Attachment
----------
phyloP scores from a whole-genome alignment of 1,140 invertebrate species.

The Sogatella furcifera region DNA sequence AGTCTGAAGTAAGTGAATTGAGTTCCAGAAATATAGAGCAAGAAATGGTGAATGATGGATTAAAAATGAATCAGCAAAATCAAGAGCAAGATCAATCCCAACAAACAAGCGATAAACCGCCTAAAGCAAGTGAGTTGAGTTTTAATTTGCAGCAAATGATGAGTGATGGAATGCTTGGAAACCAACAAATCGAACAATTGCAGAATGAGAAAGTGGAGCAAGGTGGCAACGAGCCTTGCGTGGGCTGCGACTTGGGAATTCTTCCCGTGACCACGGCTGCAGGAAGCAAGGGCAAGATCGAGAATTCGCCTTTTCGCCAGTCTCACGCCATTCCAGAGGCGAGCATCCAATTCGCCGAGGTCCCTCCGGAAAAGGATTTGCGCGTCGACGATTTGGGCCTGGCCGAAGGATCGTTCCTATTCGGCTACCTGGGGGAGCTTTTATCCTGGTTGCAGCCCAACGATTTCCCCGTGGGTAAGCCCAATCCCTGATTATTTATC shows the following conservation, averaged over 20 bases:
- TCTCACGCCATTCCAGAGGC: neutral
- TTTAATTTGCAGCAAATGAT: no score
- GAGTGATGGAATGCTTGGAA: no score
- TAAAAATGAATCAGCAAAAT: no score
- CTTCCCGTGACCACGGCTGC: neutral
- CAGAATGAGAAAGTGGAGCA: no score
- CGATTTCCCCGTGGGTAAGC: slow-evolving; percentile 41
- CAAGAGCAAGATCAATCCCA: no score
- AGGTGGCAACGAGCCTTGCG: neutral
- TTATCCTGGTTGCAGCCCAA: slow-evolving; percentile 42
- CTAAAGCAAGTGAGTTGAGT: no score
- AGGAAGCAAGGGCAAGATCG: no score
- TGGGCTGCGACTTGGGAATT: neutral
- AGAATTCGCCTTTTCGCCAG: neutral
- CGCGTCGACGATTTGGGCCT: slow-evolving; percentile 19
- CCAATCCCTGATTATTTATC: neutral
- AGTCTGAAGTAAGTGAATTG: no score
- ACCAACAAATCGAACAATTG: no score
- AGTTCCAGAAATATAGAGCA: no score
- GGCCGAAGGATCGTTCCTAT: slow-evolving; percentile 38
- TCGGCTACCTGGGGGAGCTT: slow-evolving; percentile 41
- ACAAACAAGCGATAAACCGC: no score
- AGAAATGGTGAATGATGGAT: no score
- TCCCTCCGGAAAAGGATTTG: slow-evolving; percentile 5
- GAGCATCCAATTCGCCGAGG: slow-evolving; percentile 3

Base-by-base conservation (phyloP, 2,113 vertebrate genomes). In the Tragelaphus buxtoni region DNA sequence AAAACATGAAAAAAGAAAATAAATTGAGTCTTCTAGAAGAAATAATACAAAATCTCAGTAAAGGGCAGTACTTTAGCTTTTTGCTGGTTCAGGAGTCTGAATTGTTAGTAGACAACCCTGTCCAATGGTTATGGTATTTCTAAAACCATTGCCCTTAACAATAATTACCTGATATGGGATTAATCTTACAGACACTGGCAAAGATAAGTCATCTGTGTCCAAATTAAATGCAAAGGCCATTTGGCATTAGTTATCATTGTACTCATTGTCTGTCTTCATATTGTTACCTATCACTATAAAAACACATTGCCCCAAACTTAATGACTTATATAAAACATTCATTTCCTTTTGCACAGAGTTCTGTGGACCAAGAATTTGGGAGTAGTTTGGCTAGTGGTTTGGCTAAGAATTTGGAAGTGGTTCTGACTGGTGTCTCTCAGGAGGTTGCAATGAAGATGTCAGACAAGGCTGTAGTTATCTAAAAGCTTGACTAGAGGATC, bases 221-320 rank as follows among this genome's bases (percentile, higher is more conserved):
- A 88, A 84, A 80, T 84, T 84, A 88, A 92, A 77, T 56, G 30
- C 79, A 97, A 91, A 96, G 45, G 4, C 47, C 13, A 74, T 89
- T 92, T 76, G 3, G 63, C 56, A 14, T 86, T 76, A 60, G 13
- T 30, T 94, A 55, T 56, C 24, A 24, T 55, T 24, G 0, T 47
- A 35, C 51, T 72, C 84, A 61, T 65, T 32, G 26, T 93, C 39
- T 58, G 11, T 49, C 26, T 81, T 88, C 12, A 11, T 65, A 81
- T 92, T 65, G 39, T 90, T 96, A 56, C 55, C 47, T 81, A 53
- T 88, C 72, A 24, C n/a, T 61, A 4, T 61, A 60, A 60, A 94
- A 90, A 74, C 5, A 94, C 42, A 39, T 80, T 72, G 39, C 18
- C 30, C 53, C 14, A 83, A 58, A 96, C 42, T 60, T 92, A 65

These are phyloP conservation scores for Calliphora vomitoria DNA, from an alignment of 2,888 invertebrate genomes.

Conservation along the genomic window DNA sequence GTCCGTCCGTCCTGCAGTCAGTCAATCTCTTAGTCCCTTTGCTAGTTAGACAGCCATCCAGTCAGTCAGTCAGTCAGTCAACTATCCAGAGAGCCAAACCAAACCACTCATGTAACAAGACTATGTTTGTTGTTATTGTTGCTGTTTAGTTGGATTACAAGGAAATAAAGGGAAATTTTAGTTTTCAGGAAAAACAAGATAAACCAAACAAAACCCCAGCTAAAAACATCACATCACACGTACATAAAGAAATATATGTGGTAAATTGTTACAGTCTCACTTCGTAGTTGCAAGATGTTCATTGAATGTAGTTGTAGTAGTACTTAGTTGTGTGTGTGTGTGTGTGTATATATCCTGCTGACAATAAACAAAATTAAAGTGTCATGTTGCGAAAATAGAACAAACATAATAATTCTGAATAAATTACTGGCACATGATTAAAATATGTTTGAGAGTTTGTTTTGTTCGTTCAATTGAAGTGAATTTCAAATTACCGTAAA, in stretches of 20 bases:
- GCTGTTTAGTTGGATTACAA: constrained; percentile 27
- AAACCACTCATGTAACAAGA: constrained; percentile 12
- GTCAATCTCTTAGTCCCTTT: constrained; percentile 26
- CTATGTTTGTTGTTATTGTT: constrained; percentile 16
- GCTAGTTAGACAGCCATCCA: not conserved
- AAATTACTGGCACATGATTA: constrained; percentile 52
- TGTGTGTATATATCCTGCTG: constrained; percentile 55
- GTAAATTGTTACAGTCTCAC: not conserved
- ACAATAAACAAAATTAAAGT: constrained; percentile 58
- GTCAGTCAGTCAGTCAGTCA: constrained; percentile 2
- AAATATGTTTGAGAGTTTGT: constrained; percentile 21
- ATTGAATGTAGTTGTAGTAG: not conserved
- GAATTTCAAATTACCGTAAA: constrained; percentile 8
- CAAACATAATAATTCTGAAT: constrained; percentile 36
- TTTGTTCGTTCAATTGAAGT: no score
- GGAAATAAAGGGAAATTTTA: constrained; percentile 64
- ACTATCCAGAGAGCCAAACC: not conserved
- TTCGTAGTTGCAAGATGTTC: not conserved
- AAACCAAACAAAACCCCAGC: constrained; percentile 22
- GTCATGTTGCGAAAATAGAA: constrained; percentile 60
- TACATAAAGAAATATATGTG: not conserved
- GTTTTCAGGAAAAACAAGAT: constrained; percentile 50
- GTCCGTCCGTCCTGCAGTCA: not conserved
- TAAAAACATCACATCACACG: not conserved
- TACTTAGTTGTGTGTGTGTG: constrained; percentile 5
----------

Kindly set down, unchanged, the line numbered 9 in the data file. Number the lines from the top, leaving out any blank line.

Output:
- CGATTTCCCCGTGGGTAAGC: slow-evolving; percentile 41